6. One needs to be fit to do Pilates

Pilates is a very versatile form of exercise regime. It can be safely practised by everyone including active agers, children, those requiring rehabilitation, mums to be and just about anyone looking to get fit and stay injury free. Pilates is widely taught by physical therapists across the world to those suffering from scoliosis, arthritis, osteoporosis and any skeletal or muscular degenerative disease. All exercises can be modified to suit every individual’s goal or ability.

7. Doing Pilates solely can help you lose weight

Pilates is a conditioning programme with a lot of health benefits and also complements any other fitness regime one chooses to do towards losing weight. Doing Pilates with a focus to lose weight is not right. Shedding excess weight requires a good amount of cardio-vascular activity coupled with a healthy diet and lifestyle.

8. Pilates is easy and one does not break into a sweat

One tends to find Pilates easy if they are not doing the exercises the way it is meant to be done or they are not being instructed and spotted by their Teacher correctly. One needs to engage both dominant and non-dominant muscles to be able to do Pilates in good form. Pilates is not a superficial form of exercise; the work is extremely deep and the breathing mechanism used while exercising is good enough for one to break into a sweat. If the fundamentals or the principles of Pilates – Breath, Control, Concentration, Centering, Precision and Flow is not being incorporated while exercising, then it is not Pilates. Since Pilates is a mindful practice and, in the process, practitioners learn to become aware of their bodies, exercises can be challenging and simultaneously rejuvenating for all fitness levels. 

9.       Pilates is boring

Those who practise Pilates regularly and enjoy an invigorating physical activity, would never agree to Pilates being boring. One has to stay mentally agile while doing Pilates because it is highly instruction driven. Movement is extremely controlled and mindful. Engaging oneself mentally is equally important as engaging the body. A good Pilates teacher always uses a lot of imagery in her/his teaching to make the lesson interesting and at the same time truly beneficial to the client.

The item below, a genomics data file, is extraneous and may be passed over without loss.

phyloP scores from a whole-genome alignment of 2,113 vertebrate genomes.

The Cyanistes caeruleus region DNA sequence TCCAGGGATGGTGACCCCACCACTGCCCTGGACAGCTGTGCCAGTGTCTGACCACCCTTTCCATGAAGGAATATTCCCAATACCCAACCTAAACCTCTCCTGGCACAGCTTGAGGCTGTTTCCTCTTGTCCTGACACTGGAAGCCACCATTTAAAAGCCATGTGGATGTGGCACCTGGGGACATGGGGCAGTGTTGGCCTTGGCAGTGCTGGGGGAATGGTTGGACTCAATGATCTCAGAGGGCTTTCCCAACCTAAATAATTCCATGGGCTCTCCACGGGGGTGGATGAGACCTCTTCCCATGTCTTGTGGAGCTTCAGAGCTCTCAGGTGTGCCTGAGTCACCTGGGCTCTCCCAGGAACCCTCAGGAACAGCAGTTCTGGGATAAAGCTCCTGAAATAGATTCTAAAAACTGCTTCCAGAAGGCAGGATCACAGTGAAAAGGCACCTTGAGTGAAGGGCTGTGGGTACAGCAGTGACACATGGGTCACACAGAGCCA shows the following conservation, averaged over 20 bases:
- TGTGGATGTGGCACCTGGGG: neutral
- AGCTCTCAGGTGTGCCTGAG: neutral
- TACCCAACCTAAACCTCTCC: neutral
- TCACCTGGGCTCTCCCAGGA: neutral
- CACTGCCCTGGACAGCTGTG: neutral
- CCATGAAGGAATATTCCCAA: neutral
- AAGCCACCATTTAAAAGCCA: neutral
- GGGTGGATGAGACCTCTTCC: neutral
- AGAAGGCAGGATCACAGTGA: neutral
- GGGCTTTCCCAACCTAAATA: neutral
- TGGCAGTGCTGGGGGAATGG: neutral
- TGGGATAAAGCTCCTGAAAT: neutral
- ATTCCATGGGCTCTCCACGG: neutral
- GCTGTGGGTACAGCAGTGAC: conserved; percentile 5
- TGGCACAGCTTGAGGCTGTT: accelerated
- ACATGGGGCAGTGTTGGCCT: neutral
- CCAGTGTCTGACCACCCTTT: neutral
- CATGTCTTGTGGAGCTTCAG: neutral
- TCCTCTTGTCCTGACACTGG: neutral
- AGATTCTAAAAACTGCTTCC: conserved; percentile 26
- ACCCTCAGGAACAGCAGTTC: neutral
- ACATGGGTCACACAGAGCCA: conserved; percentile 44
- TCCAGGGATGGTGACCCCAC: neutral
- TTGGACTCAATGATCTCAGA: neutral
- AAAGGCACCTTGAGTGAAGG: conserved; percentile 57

Pilates uses slow and controlled movements

10.     Pilates is done only on the mat and the reformer

Pilates is just not about Mat-work or the reformer (an exercise machine). Exercises are practised in many different positions – lying supine, lying prone, sitting and standing likewise Joseph Pilates created many pieces of resistance and support based equipment that he used in his method of ‘Contrology’. Apart from the mat and reformer, the other machines that are commonly used are the Tower, the Cadillac, the Wunda Chair, the Ladder Barrel and different sizes of Spine Corrector’s along with resistance and support based props.

Why should you take up Pilates?

Pilates is a low intensity support and resistance-based exercise regime that is designed to strengthen, lengthen and restore one’s body’s balance. It promotes overall development of the body with a mindful and holistic approach.

Practising Pilates alone and expecting to shed those extra kilos might not be a good idea after all. Classical or Traditional Pilates Studio’s around the world will never promote Pilates as a weight loss programme. Losing weight mostly depends on the kind of lifestyle one leads, from being very active to less active and totally sedentary.

One needs to combine Pilates with a healthy diet along with an adequate amount of Cardio based regimes like running, walking, swimming or cycling to be able to lose weight and maintain the same.

Apart from all of the constant health benefits that Pilates Practitioners constantly experience in their bodies, they will definitely feel and see changes physically as well. With regular Pilates, one will feel a lot taller, toned, lengthened and energised. I have a lot of clients who practise Pilates at-least twice a week who tell me that their clothes fit better and they feel more confident in their bodies.

Pilates teaches the body more efficient and balanced movements, which in turn improves flexibility, coordination and integration. It does not induce inflammation or overuse of specific muscle groups like most other fitness regimes do. It focuses on strengthening the deep supporting structures of the body and improves the quality of movement in all walks of life, thereby preventing injuries. Hence Pilates complements and supports all other fitness regimes that one chooses to do to help attain weight loss goals.